When an artist earns a position that is important to him, he tries to show what he can do. This is what the 32-year-old Joseph Haydn did in 1766, when following the death of his predecessor, Gregor Joseph Werner, he assumed the post of kapellmeister for the Esterházy family - gaining full responsibility after working for five years under Werner as second conductor since 1761. Now with sole authority, official and otherwise, over musical life in the prince's residence, he set to work on the most expansive mass composition of his life, which posterity commonly knows as the 'Cäcilienmesse', or in English the 'Cecilia Mass'.
Although this is how the piece, which was eventually only completed in 1773, remained in the world's memory, this is not its actual name: the original manuscript bears the inscription 'Missa Cellensis in honorem Beatissimae Virginis Mariae', meaning that the mass can be linked to the cult of Mary at the Mariazell pilgrimage site in Styria. Some have conjectured that the name Cecilia Mass could be related to the possibility that the mass may have been performed once at a ceremony of Vienna's Soci...ety of Saint Cecilia. It was only in the 19th century when the title became stuck to the work. This 65-minute composition that pushes liturgical boundaries presents numerous extremely exacting contrapuntally developed parts and vocal solos that are positively operatic in terms of the demands they place on the singers. The work belongs to the cantata mass category of large scale high mass compositions (a group that also includes Bach's mass in B minor and Mozart's in C minor. This extraordinarily significant composition has long been a part of the repertoires of two of Hungary's outstandingly important workshops of historically informed performance: the Purcell Choir, founded in 1990, and the Orfeo Orchestra, which came into existence a year later. Their leader, György Vashegyi, himself conducted the Cecilia Mass at the helm of the two ensembles many years ago, to tremendous acclaim. The concert also offers another exciting discovery, as alongside the work by Haydn - or more precisely, between its two movements - we'll hear a Salve Regina (in C minor) written by Werner, his aforementioned predecessor, in 1762.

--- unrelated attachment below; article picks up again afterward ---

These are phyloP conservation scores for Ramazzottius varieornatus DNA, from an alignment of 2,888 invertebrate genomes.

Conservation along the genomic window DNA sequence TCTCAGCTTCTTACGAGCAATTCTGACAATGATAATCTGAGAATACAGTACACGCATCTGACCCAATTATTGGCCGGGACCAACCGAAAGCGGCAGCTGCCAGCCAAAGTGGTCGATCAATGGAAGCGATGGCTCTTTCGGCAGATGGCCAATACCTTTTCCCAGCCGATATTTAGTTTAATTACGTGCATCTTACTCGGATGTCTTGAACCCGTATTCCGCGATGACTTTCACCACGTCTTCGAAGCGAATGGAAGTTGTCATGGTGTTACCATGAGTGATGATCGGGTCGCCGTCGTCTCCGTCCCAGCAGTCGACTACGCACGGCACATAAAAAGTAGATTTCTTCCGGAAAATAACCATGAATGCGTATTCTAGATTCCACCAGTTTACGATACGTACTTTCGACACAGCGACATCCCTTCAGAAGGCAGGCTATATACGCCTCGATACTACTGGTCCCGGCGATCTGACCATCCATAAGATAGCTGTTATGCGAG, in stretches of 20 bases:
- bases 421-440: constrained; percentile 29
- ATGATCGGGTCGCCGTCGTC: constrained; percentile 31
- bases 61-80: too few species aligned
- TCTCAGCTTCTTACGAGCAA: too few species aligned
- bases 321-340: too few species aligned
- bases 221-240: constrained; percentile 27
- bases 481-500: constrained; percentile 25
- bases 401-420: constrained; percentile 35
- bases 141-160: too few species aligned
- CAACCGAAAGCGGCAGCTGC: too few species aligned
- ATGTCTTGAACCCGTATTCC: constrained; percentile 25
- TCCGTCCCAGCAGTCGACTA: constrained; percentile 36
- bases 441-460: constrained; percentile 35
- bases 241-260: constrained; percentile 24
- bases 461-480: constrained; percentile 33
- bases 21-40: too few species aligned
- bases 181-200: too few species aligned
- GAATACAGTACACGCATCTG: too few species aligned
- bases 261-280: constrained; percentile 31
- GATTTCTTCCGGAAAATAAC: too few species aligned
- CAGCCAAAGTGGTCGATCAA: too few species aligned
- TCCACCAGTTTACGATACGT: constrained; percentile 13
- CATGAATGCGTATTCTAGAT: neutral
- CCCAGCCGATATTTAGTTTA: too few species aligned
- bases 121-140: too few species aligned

Presented by: Müpa Budapest
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